Evolução Biológica , Comportamento Cooperativo , Processos Grupais , Modelos Teóricos , Animais , Simulação por Computador , Acontecimentos que Mudam a Vida , Dinâmica Populacional
20.
Proc Biol Sci ; 272(1561): 445-54, 2005 Feb 22.
Artigo em Inglês | MEDLINE | ID: mdl-15734700

RESUMO

Unrelated subordinates may invest in costly help to avoid being evicted from groups (the 'pay-to-stay' hypothesis). However, the effectiveness of eviction to enforce help should depend on its being applied accurately and on the costs it imposes on both dominants and subordinates. The relative cost of being evicted is a function of the population frequency of eviction when population growth is limited by density-dependent factors. We describe a stage-structured pay-to-stay model incorporating density-dependent population growth, costly eviction and occasional errors. Breeders demand some amount of help and evict subordinates that do not provide it. Helpers decide on the amount of help they will provide. The threat of eviction alone is sufficient to enforce helping. However, helping will not be favoured if helpers do not impose costs on breeders. The amount of help provided is less than the cost that subordinates impose upon breeders, when any help is provided. Thus, the net fitness effect of a helper under pay-to-stay alone is negative, even if it is investing in cooperative behaviour. Constraints on dispersal have no effect on the amount of help, although they may influence the tolerance threshold of breeders and group stability, depending on the mechanism of density dependence.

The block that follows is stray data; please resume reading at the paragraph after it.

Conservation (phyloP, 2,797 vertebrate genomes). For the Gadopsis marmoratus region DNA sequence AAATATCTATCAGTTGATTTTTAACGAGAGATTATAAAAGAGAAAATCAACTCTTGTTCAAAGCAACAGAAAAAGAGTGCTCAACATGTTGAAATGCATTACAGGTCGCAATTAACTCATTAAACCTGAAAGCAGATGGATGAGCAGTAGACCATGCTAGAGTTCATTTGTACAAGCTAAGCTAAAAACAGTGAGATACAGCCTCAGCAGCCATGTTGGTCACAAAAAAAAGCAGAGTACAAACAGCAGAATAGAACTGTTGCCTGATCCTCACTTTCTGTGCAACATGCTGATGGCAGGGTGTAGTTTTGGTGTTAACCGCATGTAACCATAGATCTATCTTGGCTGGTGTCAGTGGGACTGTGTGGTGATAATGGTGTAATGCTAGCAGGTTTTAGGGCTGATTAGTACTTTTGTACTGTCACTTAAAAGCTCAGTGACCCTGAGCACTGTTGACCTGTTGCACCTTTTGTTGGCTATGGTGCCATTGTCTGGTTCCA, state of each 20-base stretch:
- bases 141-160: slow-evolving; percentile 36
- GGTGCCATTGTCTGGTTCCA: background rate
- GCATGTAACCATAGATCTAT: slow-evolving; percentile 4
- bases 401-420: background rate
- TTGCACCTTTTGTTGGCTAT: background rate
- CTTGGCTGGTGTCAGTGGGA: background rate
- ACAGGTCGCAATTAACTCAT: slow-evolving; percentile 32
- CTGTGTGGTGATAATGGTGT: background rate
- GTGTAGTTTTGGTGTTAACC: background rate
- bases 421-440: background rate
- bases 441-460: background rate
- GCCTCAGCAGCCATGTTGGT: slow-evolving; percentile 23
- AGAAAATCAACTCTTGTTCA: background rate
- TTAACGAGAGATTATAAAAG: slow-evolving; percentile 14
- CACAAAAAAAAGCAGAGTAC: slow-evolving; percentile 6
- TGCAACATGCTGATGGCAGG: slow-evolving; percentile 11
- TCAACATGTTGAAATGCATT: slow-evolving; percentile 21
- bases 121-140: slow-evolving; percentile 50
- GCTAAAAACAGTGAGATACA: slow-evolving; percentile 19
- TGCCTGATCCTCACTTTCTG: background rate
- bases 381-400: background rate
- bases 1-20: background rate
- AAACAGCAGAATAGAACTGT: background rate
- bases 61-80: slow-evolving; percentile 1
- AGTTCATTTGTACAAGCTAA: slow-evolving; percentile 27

Assuntos
Comportamento Cooperativo , Processos Grupais , Hierarquia Social , Modelos Biológicos , Comportamento de Nidação/fisiologia , Reprodução/fisiologia , Animais , Dinâmica Populacional